Buxton Spa Town
History and Development
The Spa Town of BUXTON rests in a hollow in the High Peak district of Derbyshire. The bleak aspect of the surrounding heather moorland is in sharp contrast to the town, surrounded by trees and 305 metres above sea level at the point where the thermal springs rise through the bedrock.
Peak District National Park, the first National Park in the UK, wraps itself around the town.
Through The Ages
There is no better summary of the town’s long history than that written by John Leach in his 1987 work “The Book of Buxton”. We know from traces of homes in Lismore Fields – a Stone Age settlement – that man settled here over 6000 years ago. Others left their mark in caves including Poole’s Cavern, monuments, pottery and artefacts as well as weapons.
At Buxton’s warm springs the Celtic goddess of the grove was worshipped. 2000 years ago the Romans developed the first spa, Aquae Arnemetiae.
In the seventeenth century the second Duke of Devonshire rebuilt the Hall and so began the patronage that shaped the town for 200 years. With the advent of roads, canals and railways Buxton’s popularity was assured.
By the 12th century the town was known as Buckstones.
It was Crown land with Fairfield a hamlet close to the Royal Forest of the Peak. St Anne was canonised in 1382 and by the sixteenth century the waters at Buxton were famous for their curative properties, coupled with Jerusalem and Rhodes. When Henry VIII dissolved the Church as it was known, landowners moved in. Henry’s Commissioner Cavendish married Bess of Hardwick and bought into Buxton. Later, Bess married George Talbot, guard to Mary Tudor (Queen of Scots) who stayed at the Old Hall Hotel to take the waters.
Have you ever wondered what one of Buxton’s buildings was used for? Or what a building used to look like? Find out from the fantastic collection of historical photographs at Picture the Past, click on the link above.
Previously lime extraction and burning had been very primitive, mostly taking place on Grin Low (now Buxton Country Park – in the care of BCA). Now, together with coal mining quarrying and lime production was stimulated. Landowners made money, developed the town and encouraged the arts, education and sport. Benevolent as they were, the landowners’ controlling role was only ended by death duties.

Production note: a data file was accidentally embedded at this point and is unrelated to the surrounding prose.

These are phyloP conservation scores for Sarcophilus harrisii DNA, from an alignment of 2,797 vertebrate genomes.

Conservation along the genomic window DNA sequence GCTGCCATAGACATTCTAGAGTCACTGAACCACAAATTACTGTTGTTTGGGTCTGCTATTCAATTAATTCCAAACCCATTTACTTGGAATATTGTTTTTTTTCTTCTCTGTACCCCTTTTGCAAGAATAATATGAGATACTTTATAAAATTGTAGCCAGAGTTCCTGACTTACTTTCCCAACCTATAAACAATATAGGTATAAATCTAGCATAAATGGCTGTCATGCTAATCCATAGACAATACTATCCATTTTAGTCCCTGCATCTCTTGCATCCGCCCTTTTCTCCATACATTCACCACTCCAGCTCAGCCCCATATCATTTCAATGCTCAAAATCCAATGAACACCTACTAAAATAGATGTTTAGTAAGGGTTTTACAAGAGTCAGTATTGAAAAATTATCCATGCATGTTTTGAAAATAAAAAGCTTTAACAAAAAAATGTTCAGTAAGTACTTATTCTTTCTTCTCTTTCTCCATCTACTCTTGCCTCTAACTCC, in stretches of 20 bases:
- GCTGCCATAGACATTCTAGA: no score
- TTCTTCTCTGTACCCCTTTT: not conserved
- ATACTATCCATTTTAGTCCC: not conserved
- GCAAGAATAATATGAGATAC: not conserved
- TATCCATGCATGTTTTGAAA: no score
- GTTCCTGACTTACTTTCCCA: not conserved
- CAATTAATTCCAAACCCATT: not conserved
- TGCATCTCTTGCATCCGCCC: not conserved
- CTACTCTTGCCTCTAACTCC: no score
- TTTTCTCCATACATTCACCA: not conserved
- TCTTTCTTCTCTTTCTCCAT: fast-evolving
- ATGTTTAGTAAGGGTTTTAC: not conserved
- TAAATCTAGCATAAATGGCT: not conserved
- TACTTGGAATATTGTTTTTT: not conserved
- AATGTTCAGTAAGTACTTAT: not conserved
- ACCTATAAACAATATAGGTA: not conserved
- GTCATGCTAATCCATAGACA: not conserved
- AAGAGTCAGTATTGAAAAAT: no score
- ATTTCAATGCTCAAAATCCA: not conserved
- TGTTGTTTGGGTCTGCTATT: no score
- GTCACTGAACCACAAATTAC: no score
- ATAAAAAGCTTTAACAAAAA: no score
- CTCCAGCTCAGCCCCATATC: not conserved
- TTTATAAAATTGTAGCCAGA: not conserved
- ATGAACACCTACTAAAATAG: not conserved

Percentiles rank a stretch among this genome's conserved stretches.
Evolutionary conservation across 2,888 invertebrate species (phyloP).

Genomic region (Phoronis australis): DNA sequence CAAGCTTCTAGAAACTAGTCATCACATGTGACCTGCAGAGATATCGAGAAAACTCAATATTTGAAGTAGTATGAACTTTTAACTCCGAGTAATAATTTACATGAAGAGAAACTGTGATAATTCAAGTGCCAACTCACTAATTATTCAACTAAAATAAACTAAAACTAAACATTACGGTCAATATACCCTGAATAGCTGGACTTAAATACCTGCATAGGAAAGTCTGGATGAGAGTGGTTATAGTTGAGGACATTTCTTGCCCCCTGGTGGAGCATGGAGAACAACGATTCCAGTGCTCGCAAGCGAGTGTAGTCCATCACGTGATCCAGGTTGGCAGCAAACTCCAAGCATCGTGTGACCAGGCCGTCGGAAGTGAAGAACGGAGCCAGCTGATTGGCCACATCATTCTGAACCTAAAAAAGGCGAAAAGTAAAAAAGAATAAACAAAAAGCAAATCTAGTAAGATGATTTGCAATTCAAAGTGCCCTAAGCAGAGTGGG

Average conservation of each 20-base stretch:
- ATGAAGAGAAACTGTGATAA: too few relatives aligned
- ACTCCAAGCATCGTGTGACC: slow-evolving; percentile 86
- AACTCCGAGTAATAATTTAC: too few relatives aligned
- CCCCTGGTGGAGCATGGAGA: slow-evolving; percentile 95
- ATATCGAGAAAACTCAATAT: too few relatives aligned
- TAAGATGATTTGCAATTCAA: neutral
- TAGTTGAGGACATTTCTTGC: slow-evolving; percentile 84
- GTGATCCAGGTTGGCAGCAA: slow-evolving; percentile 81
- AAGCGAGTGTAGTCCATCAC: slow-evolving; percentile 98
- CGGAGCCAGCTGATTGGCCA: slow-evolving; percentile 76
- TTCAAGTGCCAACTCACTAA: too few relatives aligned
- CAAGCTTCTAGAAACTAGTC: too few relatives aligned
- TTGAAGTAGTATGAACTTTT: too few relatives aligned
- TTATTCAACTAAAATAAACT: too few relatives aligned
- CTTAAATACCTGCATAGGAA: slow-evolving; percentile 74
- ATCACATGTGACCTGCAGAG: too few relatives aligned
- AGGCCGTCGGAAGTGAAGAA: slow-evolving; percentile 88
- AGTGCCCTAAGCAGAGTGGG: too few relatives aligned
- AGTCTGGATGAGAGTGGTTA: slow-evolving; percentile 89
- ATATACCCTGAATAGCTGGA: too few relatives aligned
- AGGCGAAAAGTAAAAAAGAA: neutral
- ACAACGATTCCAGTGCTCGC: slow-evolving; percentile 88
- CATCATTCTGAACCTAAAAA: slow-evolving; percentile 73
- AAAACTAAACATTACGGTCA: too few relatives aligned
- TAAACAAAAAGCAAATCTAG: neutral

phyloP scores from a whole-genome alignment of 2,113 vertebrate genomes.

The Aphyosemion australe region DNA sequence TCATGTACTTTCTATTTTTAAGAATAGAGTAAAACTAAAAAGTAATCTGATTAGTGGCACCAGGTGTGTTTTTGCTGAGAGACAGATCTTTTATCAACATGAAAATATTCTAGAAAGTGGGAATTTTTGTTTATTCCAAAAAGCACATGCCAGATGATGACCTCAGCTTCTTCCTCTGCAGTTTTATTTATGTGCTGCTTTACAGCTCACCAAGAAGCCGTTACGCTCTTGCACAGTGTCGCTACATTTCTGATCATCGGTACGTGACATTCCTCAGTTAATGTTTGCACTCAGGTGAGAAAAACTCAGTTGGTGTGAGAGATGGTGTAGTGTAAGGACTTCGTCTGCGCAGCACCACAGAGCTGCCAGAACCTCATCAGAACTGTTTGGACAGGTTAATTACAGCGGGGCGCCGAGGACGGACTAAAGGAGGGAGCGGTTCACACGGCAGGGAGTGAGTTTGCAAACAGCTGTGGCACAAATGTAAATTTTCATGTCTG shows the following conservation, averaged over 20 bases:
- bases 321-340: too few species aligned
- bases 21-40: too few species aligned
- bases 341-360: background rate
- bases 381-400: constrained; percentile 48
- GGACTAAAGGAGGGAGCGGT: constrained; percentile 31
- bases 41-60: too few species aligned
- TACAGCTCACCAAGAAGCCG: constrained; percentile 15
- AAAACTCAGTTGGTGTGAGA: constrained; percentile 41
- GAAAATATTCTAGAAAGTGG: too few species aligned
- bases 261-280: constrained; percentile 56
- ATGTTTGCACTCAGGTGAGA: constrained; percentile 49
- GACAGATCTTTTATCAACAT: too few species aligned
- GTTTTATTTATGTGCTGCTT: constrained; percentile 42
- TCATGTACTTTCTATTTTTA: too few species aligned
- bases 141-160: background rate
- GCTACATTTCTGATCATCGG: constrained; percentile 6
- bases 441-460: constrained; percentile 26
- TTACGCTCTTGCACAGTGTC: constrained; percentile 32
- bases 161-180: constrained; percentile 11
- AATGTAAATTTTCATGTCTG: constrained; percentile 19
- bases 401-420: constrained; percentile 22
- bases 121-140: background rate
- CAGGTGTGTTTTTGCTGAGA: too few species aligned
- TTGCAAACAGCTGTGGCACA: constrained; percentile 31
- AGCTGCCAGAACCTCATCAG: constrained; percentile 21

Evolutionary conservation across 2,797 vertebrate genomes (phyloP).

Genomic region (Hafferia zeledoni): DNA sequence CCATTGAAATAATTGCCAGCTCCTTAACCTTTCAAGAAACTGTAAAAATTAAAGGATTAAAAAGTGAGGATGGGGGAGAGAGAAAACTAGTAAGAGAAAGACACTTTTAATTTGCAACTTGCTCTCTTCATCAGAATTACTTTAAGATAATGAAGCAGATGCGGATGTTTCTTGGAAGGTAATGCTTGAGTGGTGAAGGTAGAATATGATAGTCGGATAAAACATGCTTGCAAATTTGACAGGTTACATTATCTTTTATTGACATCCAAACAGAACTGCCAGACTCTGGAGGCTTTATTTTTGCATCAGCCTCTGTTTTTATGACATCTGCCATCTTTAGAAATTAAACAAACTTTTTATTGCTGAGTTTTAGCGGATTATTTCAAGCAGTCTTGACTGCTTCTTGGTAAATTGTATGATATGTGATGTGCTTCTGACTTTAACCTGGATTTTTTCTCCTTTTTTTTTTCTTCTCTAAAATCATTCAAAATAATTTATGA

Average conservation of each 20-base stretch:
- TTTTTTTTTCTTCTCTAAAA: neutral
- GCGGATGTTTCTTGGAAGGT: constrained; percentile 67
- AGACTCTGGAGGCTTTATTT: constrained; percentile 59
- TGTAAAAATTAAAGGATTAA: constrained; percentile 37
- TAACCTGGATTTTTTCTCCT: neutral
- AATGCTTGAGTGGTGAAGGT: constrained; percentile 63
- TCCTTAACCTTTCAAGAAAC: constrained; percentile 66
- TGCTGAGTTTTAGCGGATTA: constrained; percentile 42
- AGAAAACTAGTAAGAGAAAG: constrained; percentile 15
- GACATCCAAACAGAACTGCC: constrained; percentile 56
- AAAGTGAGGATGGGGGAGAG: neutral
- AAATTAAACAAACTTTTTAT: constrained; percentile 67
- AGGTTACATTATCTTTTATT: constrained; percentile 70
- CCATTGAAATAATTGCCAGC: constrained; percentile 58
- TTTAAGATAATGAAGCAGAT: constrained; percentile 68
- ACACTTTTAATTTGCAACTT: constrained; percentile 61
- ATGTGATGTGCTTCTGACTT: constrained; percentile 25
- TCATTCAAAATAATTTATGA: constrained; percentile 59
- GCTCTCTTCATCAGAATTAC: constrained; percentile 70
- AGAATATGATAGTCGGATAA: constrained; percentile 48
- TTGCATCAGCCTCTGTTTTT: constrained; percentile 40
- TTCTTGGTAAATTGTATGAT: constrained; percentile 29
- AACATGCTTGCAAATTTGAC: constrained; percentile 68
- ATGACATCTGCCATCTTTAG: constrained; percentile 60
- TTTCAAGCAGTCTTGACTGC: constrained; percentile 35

Spa treatment ended in the 1960s. The old Vestry, ‘governing’ the town, had spawned a Board of Health and in turn a Council which became a Borough. The proliferation of churches and chapels merged and reduced in an increasingly materialistic age, while the theatrical tradition persisted. Light industry developed and firms like ICI controlled the riches of the earth.
Yet every year the wells are dressed and more people come forward to help and to volunteer through Buxton Civic Association to protect, conserve and enhance our long heritage and Buxton’s unique wooded setting in the hills.
Why not try Buxton Water free of charge at St Ann’s Well which is opposite the towns Georgian crescent, you will be surprised by the temperature!
Industrial beginnings followed by a generation of art, culture and tourism, progressing to health and well being. Shown above, part of the stables built by the 5th Duke of Devonshire, now the university of Derby.